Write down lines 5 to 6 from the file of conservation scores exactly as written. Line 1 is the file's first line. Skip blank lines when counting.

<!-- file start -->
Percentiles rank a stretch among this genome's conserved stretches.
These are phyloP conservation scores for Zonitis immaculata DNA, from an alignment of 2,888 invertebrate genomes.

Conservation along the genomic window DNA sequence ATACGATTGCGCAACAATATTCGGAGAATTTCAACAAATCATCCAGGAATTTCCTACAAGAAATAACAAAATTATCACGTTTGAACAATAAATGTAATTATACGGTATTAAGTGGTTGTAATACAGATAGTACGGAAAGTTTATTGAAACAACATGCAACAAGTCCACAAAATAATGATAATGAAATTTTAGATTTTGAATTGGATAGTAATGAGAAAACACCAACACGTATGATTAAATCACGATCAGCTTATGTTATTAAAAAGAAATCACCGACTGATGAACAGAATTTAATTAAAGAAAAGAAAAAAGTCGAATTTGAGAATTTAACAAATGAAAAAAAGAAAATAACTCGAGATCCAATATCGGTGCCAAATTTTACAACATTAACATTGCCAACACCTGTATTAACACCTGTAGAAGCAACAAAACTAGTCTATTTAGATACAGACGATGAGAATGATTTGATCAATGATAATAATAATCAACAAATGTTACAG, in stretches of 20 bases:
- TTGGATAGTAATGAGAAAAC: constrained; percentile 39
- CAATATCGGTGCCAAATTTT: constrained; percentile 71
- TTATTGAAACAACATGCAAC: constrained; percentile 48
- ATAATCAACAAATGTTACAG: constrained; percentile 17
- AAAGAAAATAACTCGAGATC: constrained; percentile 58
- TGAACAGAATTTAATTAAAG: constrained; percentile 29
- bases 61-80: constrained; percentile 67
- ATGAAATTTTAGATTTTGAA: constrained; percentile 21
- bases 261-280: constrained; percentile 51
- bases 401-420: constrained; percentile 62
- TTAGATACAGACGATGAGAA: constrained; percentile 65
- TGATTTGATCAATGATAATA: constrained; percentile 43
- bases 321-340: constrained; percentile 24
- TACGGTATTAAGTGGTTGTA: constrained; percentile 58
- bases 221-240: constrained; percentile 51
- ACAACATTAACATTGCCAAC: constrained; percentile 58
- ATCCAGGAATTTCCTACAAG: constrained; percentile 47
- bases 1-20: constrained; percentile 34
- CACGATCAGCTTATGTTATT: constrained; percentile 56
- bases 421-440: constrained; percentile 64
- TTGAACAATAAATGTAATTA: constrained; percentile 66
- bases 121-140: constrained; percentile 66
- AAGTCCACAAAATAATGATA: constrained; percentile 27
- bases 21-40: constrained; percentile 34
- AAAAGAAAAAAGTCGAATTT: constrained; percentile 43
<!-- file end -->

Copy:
- CAATATCGGTGCCAAATTTT: constrained; percentile 71
- TTATTGAAACAACATGCAAC: constrained; percentile 48